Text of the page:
For Rep. Danny K. Davis, Illinois Democrat, the “fiscal cliff” fight came down to one thing: the unemployment checks the government will still be able to send to thousands of his constituents.
“When I go to church on Sunday, I know that I will see people with the assurance that pretty soon an unemployment check is in the mail,” he said.
Mr. Davis said he’d come to the floor Tuesday after speaking with two constituents who’d called his office begging him to vote against the cliff deal, which extended tax cuts for most Americans, allowed rates to rise for the wealthiest and included $330 billion in other new spending such as the expanded unemployment benefits for the long-term jobless.
He told those constituents the unemployment benefits were too critical to too many Illinois residents for him to vote no.
Every lawmaker brought those kinds of stories to his or her vote on Tuesday.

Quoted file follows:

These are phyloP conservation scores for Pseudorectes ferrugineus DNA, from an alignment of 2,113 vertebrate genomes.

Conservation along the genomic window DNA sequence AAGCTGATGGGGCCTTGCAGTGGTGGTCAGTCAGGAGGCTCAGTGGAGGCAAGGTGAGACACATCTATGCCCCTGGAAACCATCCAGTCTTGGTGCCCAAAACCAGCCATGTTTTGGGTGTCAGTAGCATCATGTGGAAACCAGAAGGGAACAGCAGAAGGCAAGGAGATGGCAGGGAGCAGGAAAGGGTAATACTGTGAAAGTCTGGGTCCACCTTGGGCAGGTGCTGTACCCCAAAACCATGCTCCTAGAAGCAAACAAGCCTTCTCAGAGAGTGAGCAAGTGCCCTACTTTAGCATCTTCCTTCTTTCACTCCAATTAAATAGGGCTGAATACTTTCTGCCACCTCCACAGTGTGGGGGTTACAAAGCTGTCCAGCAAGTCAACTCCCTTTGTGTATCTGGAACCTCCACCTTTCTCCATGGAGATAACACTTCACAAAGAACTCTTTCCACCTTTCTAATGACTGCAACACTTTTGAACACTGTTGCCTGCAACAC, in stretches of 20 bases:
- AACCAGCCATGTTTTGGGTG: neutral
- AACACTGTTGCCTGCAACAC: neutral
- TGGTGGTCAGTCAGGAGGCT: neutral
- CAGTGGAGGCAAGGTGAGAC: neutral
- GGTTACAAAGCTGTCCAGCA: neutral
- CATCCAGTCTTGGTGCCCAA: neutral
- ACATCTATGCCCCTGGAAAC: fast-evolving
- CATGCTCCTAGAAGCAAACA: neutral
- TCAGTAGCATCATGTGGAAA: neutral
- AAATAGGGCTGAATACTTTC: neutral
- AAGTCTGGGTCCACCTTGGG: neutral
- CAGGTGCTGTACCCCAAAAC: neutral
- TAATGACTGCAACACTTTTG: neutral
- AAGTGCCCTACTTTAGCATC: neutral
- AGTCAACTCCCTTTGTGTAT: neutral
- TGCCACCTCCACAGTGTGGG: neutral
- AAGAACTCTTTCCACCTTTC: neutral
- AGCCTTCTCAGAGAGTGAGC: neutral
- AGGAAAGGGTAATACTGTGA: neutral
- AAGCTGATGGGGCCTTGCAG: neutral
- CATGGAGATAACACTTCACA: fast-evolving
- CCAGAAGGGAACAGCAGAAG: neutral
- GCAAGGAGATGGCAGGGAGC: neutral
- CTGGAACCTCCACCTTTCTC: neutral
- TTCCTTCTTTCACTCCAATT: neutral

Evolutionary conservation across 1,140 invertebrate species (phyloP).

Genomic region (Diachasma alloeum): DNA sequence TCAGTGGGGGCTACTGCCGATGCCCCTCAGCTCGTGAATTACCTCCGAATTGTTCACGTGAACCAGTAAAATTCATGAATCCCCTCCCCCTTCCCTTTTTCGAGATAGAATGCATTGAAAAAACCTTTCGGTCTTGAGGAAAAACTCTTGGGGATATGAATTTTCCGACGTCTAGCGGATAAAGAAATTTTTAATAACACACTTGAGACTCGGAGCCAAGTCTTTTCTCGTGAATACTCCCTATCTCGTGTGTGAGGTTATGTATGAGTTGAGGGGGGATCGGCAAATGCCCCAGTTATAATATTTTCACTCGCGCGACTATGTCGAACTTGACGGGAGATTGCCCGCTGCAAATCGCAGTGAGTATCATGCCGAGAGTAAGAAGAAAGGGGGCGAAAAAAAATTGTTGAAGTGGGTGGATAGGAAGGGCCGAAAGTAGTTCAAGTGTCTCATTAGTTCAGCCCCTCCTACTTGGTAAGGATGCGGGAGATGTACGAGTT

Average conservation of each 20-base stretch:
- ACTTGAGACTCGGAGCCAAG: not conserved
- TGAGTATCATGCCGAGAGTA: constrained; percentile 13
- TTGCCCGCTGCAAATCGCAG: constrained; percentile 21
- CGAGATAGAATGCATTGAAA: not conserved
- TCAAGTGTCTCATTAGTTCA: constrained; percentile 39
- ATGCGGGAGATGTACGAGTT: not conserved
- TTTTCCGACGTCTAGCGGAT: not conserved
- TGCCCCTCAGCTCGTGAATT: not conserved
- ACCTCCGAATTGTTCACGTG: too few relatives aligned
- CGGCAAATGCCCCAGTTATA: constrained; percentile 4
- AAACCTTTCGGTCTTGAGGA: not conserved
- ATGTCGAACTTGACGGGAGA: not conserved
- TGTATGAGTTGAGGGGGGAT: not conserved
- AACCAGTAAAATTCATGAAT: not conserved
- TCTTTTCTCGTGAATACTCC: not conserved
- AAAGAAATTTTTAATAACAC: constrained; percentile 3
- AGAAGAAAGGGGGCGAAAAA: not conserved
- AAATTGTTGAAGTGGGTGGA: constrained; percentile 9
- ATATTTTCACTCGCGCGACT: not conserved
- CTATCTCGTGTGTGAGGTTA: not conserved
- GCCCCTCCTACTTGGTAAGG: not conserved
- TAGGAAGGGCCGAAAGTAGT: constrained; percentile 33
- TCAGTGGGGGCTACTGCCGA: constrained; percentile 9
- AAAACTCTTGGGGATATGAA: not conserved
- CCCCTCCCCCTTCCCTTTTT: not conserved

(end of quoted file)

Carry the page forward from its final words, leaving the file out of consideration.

For Rep. Louie Gohmert, a Texas Republican who voted against the legislation, there was a slight victory even in his defeat: “I just wanted to thank so many on the other side after all these years for finally acknowledging publicly that 98 percent of the Bush tax cuts helped the middle class.”
Rep. Bill Pascrell, New Jersey Democrat, who voted for the bill, pointed to low-income Americans who will continue to get a higher Earned Income Tax Credit from the federal government — including, he said, 563,000 New Jersey families, who will average more than $2,100 in payments.